Canal St. closed tonight for a fresh coat of orange paint

LACONIA — Canal Street in downtown Laconia will be closed from 5 p.m. Wednesday evening until 7 a.m. Thursday morning to accommodate a crew of some 20 volunteers who are going to paint the street orange in preparation for Saturday's Pumpkin Festival.The sidewalks that line the street will remain open to the public.
Canal Street merchant Larry Frates said the actually painting will be done between 5 and 7 p.m. and the paint will need the overnight period to dry.

For Pumpkin Festival, the one-way street that connects Main Street and Beacon Street East will be renamed "Pump-Canal(y)".

 

Cormier, stepping down as school board chairman, honored at reception

LACONIA — Laconia School Board Chairman Joe Cormier, who is stepping down after serving 12 years on the board, was honored at an informal reception held at the Huot Culinary Arts Center at Laconia High School Tuesday evening.
Past and present school board members and members of the school administrators attended the gathering to thank Cormier for his service.
Cormier said that he was pleased to be a part of the Joint Building Committee which worked to build a new Middle School during his time on the board, as well as to expand the Huot Center, renovate portions of Laconia High School ,and build the Bank of New Hampshire Stadium and artificial surface playing field at the high school.
Laconia City Councilman Bob Hamel, who co-chaired the JBC, said that Cormier was a hard worker who took a lot of pride in his work and always looked to move the project along while keeping in mind what the city could afford to spend.
Former School Board Chairman Marge Kerns said Cormier has always been ''a great guy to work with. He did his homework in order to get the job done and was always a peacemaker when it came to differences of opinion. He always reached out.''
She noted that Cormier has also played an active role in the community by coaching and officiating in youth sports.
Cormier said that Kerns was his mentor when he first joined the school board, as was former board chairman Bob Dissatti.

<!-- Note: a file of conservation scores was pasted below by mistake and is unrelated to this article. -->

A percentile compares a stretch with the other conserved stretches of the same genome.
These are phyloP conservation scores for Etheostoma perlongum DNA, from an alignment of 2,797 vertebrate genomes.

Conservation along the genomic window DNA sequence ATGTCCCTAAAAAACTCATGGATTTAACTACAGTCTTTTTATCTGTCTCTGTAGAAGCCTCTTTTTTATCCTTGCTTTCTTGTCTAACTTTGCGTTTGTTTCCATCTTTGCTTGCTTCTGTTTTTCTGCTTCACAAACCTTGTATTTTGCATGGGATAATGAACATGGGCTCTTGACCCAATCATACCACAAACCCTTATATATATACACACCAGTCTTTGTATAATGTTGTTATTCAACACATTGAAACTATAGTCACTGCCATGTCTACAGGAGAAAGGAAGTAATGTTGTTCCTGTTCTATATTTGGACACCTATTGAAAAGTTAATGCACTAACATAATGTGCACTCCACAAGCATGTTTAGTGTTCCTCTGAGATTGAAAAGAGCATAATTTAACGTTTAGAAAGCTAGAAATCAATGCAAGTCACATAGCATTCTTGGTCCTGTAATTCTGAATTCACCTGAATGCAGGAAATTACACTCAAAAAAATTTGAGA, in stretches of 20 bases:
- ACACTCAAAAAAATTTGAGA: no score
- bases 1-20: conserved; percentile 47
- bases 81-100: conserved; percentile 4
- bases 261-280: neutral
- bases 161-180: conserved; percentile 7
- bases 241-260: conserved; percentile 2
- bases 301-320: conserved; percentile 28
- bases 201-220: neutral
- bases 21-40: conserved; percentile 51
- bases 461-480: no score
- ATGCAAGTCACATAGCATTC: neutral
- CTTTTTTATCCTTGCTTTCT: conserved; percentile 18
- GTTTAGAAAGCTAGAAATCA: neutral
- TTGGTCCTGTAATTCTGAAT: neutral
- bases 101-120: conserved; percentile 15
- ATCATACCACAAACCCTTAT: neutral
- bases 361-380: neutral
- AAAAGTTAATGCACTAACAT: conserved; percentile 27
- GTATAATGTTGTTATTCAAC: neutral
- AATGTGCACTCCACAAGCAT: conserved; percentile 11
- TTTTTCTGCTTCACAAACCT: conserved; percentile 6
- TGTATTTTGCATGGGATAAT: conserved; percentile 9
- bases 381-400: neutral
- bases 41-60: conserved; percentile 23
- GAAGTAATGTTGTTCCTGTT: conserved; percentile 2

''I was a little green when I first joined the board but they helped me a lot, just like former Superintendent Bob Champlin.''
Cormier, who has worked in purchasing at New Hampshire Ball Bearing for the last 18 years and prior to that was purchasing agent for the city of Laconia, says that he will continue to remain active in board activities until a new superintendent is selected.

Laconia chief reports overall arrests about level with '14 so far but drug arrests way up

LACONIA — The number of arrests for drug/narcotic violations in the city has nearly doubled for the first nine months of the year according to Laconia Police Chief Chris Adams.
A police department report submitted to Police Commissioners when they met last Thursday at Laconia City Hall showed that arrests in that category has increased from 80 last year to 151 this year.
Most of the narcotics arrests are for heroin laced with fentanyl, a synthetic opiate which is more potent than morphine.
Adams said that local increase in narcotics arrests mirror the statewide increase, which has been labeled a ''heroin epidemic'' by law enforcement officials and drug treatment professionals.
He said that the number of drug overdoses his department has responded to this year is also up substantially.
''We've responded to 75 to 80 overdoses with eight deaths so far this year. Last year we responded to 50 overdoses and there were 10 deaths,'' said Adams.
He says that the department follows what he calls a balanced enforcement approach when it comes to drug and narcotic violations and doesn't arrest those whose overdoses are reported and tries instead to point them towards treatment for their problems while working hard to arrest those who are selling narcotics.
He noted that recently Laconia Police completed a drug arrest sweep which saw 25 individuals arrested.
''We're dong both,'' says Adams, who says that the lack of treatment facilities in New Hampshire ''is a ''big part of the problem. We're the second worst state in the country when it comes to treatment for drug and alcohol addictions.''
Adams says that the increase in drug and narcotic doesn't mean that there's been a big spike in criminal activity in the city. ''We've had 1,090 physical arrests this year, up from 974 last year, so we're pretty much on par.''
Nearly 60 percent of the increase in physical arrests this year, 71 out of 116, are accounted for by the major increase in drug and narcotic law violations.